The Nissan LEAF is the first mass produced full electric car: no gas tank, no tailpipe. But the LEAF is of course not the first electric car ever made. The EV1 from GM and the Tesla Roadster have been on the roads for years and technically speaking not much is new with the LEAF. However, the LEAF is the first electric car to be mass produced and this is significant. A major car manufacturer is finally making the bold move to manufacture a full electric car available to the masses with the hopes of selling more than any previous electric car.
The ordering process
You may wonder if the LEAF is a car for you. For me there was no doubt in my mind. I’ve always wanted an affordable and practical electric car and I didn’t hesitate to pre-order in April 2010 on Nissan’s website. Despite clicking as fast as I could, about 500 people in the US and thousands in Japan beat me to it. The first LEAF deliveries started in December 2010 and I got mine in March of 2011. This was almost a year of waiting and bearing with the jokes of my friends and colleagues about the mythical electric car that would never come. To add insult to injury, Nissan even invited the rest of us to witness the delivery of the first LEAF during a ceremony held in front of San Francisco city hall. I’m a good sport, I went.
So was the wait worth it? I think so and I may not be alone: The LEAF got the 2011 world best car award at the New York auto show. Apparently the electric car revolution has begun. But if you decide to join the revolution, be prepared to be very patient. Don’t run to your local dealer to buy a LEAF or even test drive one. The place to order is online and test drives happen by invitation in well organized events. Nissan already has enough reservations for the entire planned production of 2011 and they will resume taking new registrations on May 1st.
Revolutions at Nissan are well organized. After you register online you’ll eventually be given a target date at which you’ll be able to place your order from the dealer of your choice. Surprisingly, despite being in such short supply the LEAF has not been plagued by markups – at least in the US. I was more than happy when my local Nissan dealer was willing to accept the MSRP for my LEAF. That was last year so you shouldn’t hesitate to negotiate below MSRP if you are feeling lucky. But let’s face it, the LEAF is not cheap. The MSRP in the US is $32,780 for the base model. One of my friends jokingly told me: “You just paid the price of BMW 3 series for a Versa with a 3 gallon gas tank”. To be fair he’s mostly right. However Uncle Sam wants you to drive electric cars and will give you up to $7,500 tax credit if you do so. For California residents the deal is even sweeter. Before he left, Arnold had budgeted $8 million dollars to give $5,000 rebate checks to new LEAF owners. But as the LEAF deliveries are ramping up the money is running out. I’ve been following the fund status since early this year and I predict that it will be empty before the end of the summer. The bright side is that this may be a sign that the electric car revolution has indeed begun.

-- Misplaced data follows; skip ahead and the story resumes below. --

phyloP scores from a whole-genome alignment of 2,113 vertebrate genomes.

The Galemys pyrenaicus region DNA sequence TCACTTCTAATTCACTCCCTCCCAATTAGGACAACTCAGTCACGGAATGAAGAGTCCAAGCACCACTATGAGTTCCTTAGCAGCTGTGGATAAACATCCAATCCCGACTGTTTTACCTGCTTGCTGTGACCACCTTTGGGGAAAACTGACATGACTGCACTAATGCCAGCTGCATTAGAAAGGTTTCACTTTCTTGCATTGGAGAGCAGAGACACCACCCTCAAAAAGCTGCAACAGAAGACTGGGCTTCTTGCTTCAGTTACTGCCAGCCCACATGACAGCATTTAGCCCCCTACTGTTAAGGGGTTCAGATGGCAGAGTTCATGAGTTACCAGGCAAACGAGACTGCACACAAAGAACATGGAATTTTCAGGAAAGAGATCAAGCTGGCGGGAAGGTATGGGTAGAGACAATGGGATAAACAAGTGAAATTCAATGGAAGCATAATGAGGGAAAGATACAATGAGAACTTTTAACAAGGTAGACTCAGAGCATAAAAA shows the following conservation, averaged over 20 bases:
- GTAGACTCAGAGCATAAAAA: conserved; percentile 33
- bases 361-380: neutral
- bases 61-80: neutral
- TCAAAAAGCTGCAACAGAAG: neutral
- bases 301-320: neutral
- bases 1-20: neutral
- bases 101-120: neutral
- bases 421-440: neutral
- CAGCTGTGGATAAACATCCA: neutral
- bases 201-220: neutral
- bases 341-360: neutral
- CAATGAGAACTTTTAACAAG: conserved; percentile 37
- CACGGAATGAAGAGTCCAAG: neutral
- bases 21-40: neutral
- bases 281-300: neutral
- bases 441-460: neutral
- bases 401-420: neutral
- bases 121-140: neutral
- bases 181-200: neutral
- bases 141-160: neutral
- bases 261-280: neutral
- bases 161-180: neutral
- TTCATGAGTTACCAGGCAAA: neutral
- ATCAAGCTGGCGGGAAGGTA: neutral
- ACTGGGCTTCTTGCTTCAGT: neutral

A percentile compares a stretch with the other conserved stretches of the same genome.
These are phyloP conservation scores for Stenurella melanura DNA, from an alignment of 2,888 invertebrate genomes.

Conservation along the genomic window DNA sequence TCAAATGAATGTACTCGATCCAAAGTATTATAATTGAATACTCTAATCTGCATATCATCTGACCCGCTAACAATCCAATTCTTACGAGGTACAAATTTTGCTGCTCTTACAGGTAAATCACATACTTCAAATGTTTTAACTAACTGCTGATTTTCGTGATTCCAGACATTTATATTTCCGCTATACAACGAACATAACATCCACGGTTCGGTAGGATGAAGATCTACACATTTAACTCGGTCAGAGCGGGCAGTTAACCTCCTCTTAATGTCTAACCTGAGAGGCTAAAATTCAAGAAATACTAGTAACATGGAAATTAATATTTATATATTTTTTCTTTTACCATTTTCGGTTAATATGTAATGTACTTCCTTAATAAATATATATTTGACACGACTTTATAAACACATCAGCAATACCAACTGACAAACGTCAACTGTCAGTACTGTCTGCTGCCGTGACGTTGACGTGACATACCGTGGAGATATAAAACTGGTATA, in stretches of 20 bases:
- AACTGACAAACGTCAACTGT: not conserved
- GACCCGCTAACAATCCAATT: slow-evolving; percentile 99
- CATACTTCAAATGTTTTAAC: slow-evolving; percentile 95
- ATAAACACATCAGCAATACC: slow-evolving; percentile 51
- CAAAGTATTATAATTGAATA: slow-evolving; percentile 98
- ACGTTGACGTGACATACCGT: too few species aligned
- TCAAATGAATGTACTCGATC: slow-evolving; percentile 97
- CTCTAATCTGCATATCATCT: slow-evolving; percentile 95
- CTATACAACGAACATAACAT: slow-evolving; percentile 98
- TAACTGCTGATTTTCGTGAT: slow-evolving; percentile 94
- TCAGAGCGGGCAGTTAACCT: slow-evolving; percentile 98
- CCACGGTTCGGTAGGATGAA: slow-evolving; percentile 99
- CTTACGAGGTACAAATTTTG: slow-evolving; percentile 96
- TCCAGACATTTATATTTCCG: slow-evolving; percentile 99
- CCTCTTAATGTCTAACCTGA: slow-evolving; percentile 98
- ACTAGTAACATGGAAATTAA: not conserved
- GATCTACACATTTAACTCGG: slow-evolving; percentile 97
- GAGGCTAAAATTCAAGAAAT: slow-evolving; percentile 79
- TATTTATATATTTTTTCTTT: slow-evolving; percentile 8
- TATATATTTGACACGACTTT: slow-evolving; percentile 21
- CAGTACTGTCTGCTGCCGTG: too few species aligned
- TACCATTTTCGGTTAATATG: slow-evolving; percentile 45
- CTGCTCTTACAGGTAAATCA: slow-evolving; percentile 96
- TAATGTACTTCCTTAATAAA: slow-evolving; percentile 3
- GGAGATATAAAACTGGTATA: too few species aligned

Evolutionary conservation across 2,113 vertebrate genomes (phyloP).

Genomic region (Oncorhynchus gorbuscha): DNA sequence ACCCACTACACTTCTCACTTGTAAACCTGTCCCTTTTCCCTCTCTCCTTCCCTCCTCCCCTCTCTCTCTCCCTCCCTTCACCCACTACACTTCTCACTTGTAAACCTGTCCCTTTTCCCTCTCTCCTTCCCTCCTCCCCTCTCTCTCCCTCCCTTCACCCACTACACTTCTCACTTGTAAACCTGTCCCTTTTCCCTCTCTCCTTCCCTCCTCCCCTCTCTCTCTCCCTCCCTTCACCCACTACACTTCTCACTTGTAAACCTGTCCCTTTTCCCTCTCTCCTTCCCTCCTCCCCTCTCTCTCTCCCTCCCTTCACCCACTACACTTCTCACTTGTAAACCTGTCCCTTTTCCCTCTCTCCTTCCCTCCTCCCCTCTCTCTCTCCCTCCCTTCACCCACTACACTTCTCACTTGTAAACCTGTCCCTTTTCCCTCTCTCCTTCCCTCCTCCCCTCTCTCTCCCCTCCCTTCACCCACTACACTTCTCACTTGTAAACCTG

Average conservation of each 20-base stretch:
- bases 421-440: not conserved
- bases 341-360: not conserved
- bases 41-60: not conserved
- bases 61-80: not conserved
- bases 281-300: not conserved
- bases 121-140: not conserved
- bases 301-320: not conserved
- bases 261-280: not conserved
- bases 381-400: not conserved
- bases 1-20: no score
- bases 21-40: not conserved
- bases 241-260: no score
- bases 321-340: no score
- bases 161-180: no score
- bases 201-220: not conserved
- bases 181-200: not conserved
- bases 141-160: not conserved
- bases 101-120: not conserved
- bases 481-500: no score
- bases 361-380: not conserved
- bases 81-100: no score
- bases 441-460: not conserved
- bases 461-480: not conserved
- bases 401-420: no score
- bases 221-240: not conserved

I’m no expert in car styling and beauty is a very subjective thing. What I can say to describe the LEAF is that it looks like the daughter of Versa and Juke. The LEAF got the eyes of the dad, the body of the mom and a few extra pounds when she ate all these batteries. Its “eyes” are what give the LEAF its unique look. Nissan claims that the extruding headlights were designed to reduce turbulences around the side rear view mirrors and hence wind noise in the cabin; not just to make it look weird. I can’t wait for the Mythbusters to put this one to the test like they tested the “golf ball dimpled car” myth.